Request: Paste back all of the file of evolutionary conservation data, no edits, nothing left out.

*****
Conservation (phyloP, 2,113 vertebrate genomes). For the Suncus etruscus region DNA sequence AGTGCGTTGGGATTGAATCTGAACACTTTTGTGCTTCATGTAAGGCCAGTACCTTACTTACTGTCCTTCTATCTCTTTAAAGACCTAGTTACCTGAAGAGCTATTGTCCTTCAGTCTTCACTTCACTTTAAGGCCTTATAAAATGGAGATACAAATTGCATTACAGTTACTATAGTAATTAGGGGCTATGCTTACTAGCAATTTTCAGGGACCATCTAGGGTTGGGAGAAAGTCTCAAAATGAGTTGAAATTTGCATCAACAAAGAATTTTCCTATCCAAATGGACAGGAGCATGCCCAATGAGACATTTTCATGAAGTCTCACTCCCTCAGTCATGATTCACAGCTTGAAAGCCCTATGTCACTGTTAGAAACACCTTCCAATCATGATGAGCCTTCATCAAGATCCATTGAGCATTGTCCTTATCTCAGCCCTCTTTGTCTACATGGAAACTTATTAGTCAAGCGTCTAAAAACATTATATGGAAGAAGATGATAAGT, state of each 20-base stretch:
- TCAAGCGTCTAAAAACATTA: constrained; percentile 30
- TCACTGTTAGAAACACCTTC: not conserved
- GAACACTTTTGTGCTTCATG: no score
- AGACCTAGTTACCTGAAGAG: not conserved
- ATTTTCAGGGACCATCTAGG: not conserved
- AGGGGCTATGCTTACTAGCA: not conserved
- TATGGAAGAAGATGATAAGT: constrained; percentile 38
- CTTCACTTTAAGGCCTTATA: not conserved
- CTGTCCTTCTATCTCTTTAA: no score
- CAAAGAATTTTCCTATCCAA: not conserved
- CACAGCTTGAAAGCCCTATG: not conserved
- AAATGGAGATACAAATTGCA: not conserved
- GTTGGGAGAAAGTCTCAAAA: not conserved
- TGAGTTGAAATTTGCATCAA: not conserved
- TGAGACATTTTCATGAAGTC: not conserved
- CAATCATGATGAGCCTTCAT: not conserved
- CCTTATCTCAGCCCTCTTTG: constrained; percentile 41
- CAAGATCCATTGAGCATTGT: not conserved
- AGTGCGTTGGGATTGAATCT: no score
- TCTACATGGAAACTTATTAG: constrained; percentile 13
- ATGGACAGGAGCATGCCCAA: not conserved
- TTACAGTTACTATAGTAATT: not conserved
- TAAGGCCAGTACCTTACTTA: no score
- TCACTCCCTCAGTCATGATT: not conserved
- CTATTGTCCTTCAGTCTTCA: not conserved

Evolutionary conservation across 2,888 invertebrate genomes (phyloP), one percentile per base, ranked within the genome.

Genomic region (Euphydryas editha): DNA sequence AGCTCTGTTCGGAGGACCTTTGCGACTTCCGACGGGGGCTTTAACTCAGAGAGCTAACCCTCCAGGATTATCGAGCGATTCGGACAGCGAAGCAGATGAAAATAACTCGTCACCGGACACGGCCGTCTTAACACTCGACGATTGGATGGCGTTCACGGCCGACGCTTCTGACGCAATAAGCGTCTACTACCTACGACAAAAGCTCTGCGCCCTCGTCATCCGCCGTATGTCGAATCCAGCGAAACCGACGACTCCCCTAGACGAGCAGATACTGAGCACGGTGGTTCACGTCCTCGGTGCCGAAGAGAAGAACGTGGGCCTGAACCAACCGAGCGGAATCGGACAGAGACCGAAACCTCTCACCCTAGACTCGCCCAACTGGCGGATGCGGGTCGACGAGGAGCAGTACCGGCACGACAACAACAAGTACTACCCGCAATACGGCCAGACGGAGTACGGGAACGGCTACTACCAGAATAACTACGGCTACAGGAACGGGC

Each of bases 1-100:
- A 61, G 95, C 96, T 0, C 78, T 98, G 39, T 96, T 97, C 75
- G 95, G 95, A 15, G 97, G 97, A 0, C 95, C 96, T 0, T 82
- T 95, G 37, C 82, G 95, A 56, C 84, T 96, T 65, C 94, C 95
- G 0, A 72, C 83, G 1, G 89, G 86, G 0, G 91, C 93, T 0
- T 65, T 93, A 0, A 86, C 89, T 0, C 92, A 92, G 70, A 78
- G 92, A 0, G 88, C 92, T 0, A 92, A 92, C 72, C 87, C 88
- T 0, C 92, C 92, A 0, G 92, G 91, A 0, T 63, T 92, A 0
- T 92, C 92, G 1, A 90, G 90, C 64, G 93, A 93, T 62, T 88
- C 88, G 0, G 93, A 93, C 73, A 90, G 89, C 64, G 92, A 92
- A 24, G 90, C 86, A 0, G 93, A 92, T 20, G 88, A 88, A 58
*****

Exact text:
Conservation (phyloP, 2,113 vertebrate genomes). For the Suncus etruscus region DNA sequence AGTGCGTTGGGATTGAATCTGAACACTTTTGTGCTTCATGTAAGGCCAGTACCTTACTTACTGTCCTTCTATCTCTTTAAAGACCTAGTTACCTGAAGAGCTATTGTCCTTCAGTCTTCACTTCACTTTAAGGCCTTATAAAATGGAGATACAAATTGCATTACAGTTACTATAGTAATTAGGGGCTATGCTTACTAGCAATTTTCAGGGACCATCTAGGGTTGGGAGAAAGTCTCAAAATGAGTTGAAATTTGCATCAACAAAGAATTTTCCTATCCAAATGGACAGGAGCATGCCCAATGAGACATTTTCATGAAGTCTCACTCCCTCAGTCATGATTCACAGCTTGAAAGCCCTATGTCACTGTTAGAAACACCTTCCAATCATGATGAGCCTTCATCAAGATCCATTGAGCATTGTCCTTATCTCAGCCCTCTTTGTCTACATGGAAACTTATTAGTCAAGCGTCTAAAAACATTATATGGAAGAAGATGATAAGT, state of each 20-base stretch:
- TCAAGCGTCTAAAAACATTA: constrained; percentile 30
- TCACTGTTAGAAACACCTTC: not conserved
- GAACACTTTTGTGCTTCATG: no score
- AGACCTAGTTACCTGAAGAG: not conserved
- ATTTTCAGGGACCATCTAGG: not conserved
- AGGGGCTATGCTTACTAGCA: not conserved
- TATGGAAGAAGATGATAAGT: constrained; percentile 38
- CTTCACTTTAAGGCCTTATA: not conserved
- CTGTCCTTCTATCTCTTTAA: no score
- CAAAGAATTTTCCTATCCAA: not conserved
- CACAGCTTGAAAGCCCTATG: not conserved
- AAATGGAGATACAAATTGCA: not conserved
- GTTGGGAGAAAGTCTCAAAA: not conserved
- TGAGTTGAAATTTGCATCAA: not conserved
- TGAGACATTTTCATGAAGTC: not conserved
- CAATCATGATGAGCCTTCAT: not conserved
- CCTTATCTCAGCCCTCTTTG: constrained; percentile 41
- CAAGATCCATTGAGCATTGT: not conserved
- AGTGCGTTGGGATTGAATCT: no score
- TCTACATGGAAACTTATTAG: constrained; percentile 13
- ATGGACAGGAGCATGCCCAA: not conserved
- TTACAGTTACTATAGTAATT: not conserved
- TAAGGCCAGTACCTTACTTA: no score
- TCACTCCCTCAGTCATGATT: not conserved
- CTATTGTCCTTCAGTCTTCA: not conserved

Evolutionary conservation across 2,888 invertebrate genomes (phyloP), one percentile per base, ranked within the genome.

Genomic region (Euphydryas editha): DNA sequence AGCTCTGTTCGGAGGACCTTTGCGACTTCCGACGGGGGCTTTAACTCAGAGAGCTAACCCTCCAGGATTATCGAGCGATTCGGACAGCGAAGCAGATGAAAATAACTCGTCACCGGACACGGCCGTCTTAACACTCGACGATTGGATGGCGTTCACGGCCGACGCTTCTGACGCAATAAGCGTCTACTACCTACGACAAAAGCTCTGCGCCCTCGTCATCCGCCGTATGTCGAATCCAGCGAAACCGACGACTCCCCTAGACGAGCAGATACTGAGCACGGTGGTTCACGTCCTCGGTGCCGAAGAGAAGAACGTGGGCCTGAACCAACCGAGCGGAATCGGACAGAGACCGAAACCTCTCACCCTAGACTCGCCCAACTGGCGGATGCGGGTCGACGAGGAGCAGTACCGGCACGACAACAACAAGTACTACCCGCAATACGGCCAGACGGAGTACGGGAACGGCTACTACCAGAATAACTACGGCTACAGGAACGGGC

Each of bases 1-100:
- A 61, G 95, C 96, T 0, C 78, T 98, G 39, T 96, T 97, C 75
- G 95, G 95, A 15, G 97, G 97, A 0, C 95, C 96, T 0, T 82
- T 95, G 37, C 82, G 95, A 56, C 84, T 96, T 65, C 94, C 95
- G 0, A 72, C 83, G 1, G 89, G 86, G 0, G 91, C 93, T 0
- T 65, T 93, A 0, A 86, C 89, T 0, C 92, A 92, G 70, A 78
- G 92, A 0, G 88, C 92, T 0, A 92, A 92, C 72, C 87, C 88
- T 0, C 92, C 92, A 0, G 92, G 91, A 0, T 63, T 92, A 0
- T 92, C 92, G 1, A 90, G 90, C 64, G 93, A 93, T 62, T 88
- C 88, G 0, G 93, A 93, C 73, A 90, G 89, C 64, G 92, A 92
- A 24, G 90, C 86, A 0, G 93, A 92, T 20, G 88, A 88, A 58